Originally published on www.productiveflourishing.com
A common trip-up when people make to-do lists is a) they don’t use verbs when they write their tasks or b) the type of verbs they’re using to describe the ‘to-do’ isn’t working for them.
Using verbs when creating our projects and project chunks helps us create momentum on our projects so we don’t spend time:
- Re-doing work (*blech*)
- Looking over the same tasks (for the 100th *bleeping* time) or
- Missing essential pieces of the project
These universal verbs are effective for different types of work, depending on what level of planning you’re looking at. More than just providing more verbs, the key insight is that the verbs themselves hint at what size of project you’re dealing with.
Furthermore, these verbs create natural sequences. Thus, using these 37 verbs consistently helps you chunk, sequence, and plan your action steps.
Who knew verbs could do so much work?
The 37 Verbs, Broken Down By Time Horizon
Here are the 37 most important verbs to have on your task list to relate to the time horizon of your project:
Quarter- or month-sized verbs:
- Decide on
- Collaborate with
The Verbs in Context of a Project
It’s easier to see these verbs work in the context of a project. Let’s say you’re wanting to reach a monthly goal of publishing 30 articles in 30 days. The verb you’d be using at the monthly level task list is “publish”.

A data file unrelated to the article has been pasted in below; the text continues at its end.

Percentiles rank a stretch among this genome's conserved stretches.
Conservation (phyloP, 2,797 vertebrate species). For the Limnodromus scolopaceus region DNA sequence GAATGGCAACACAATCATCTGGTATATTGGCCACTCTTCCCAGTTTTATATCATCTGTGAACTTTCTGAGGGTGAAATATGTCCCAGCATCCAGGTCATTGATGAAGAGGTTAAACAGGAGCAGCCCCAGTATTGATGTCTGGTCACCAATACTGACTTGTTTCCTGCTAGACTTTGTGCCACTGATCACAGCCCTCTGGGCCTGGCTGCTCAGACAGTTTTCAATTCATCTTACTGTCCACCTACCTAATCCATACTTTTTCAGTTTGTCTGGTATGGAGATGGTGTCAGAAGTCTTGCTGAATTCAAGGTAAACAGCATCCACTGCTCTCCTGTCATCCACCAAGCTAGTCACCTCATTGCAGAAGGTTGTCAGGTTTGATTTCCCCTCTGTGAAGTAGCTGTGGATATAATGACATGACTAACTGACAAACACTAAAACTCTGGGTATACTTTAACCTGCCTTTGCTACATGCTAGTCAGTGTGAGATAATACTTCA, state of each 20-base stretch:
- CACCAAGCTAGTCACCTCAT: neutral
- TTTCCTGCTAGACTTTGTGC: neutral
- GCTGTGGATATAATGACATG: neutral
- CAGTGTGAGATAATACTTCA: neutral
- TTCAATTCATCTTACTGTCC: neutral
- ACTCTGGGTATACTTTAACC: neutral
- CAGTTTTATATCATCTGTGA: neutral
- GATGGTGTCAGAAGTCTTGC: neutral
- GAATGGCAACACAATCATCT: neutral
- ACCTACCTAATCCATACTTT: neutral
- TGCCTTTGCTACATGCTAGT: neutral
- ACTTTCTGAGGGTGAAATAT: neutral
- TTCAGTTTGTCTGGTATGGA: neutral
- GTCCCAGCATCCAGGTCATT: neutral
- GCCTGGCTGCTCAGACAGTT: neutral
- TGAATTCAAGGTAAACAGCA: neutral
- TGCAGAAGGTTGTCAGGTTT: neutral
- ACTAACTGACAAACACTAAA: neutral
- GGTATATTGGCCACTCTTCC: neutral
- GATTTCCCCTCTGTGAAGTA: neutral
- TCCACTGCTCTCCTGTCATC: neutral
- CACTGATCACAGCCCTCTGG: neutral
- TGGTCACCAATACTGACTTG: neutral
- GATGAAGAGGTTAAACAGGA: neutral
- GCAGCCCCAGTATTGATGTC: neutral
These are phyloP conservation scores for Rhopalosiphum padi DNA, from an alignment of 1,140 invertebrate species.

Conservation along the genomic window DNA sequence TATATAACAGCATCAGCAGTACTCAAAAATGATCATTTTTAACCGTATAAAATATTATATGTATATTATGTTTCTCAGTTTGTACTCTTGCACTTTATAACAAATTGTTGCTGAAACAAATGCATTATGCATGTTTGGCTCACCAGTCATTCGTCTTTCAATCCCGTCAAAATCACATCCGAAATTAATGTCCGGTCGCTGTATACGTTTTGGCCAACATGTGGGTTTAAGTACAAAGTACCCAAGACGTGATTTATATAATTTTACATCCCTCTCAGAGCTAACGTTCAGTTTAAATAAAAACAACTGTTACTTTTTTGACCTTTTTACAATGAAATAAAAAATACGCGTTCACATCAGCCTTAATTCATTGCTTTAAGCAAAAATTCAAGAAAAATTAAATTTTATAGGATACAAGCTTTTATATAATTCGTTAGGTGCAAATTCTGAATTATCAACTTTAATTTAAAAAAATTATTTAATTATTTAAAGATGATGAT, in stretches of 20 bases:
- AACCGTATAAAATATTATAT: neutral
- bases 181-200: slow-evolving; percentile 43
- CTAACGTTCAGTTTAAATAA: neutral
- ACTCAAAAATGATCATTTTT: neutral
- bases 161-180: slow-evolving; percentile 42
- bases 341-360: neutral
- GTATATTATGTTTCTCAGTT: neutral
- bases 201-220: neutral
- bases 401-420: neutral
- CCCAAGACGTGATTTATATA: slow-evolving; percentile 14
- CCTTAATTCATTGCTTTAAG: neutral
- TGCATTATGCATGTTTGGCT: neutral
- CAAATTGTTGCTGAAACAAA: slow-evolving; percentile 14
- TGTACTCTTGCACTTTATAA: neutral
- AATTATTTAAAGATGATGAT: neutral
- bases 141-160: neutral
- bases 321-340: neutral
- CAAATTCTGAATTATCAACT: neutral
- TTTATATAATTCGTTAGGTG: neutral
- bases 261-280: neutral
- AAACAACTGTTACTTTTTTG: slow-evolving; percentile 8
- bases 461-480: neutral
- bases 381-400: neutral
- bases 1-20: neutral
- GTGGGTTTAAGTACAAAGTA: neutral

But you can’t publish something without creating and editing it first, and you can’t create it without planning and researching — before creating and editing.
With this in mind, “research” and “plan” would be weekly-level task verbs you use to create your to-do list so that you can push your monthly goal of “publish” forward.
It might look something like this:
- Publish 30 articles in 30 days
- Research other similar posts on the topics I wish to cover
- Plan what content to write for each day
- Review Blog post drafts
- Schedule Blog post drafts
When you go to add a project or even a project chunk in the app (read more here on how to add your chunks) the verb you use is extremely important. The verb is what gives us an idea of the size of the work.
The noun is also important, but that stays the same. If it’s “research a chapter of my book” or “edit a chapter of my book”, the noun is still ‘book’.
Formulating your task list this way, you can easily piece together how your projects are linked, how much space a project might need and how to create the space for it in your planner.
And if you don’t get it all perfect at first, don’t worry, you’re not doing it wrong. Planning takes practice and patience. Try it with smaller projects, first, and work your way up from there.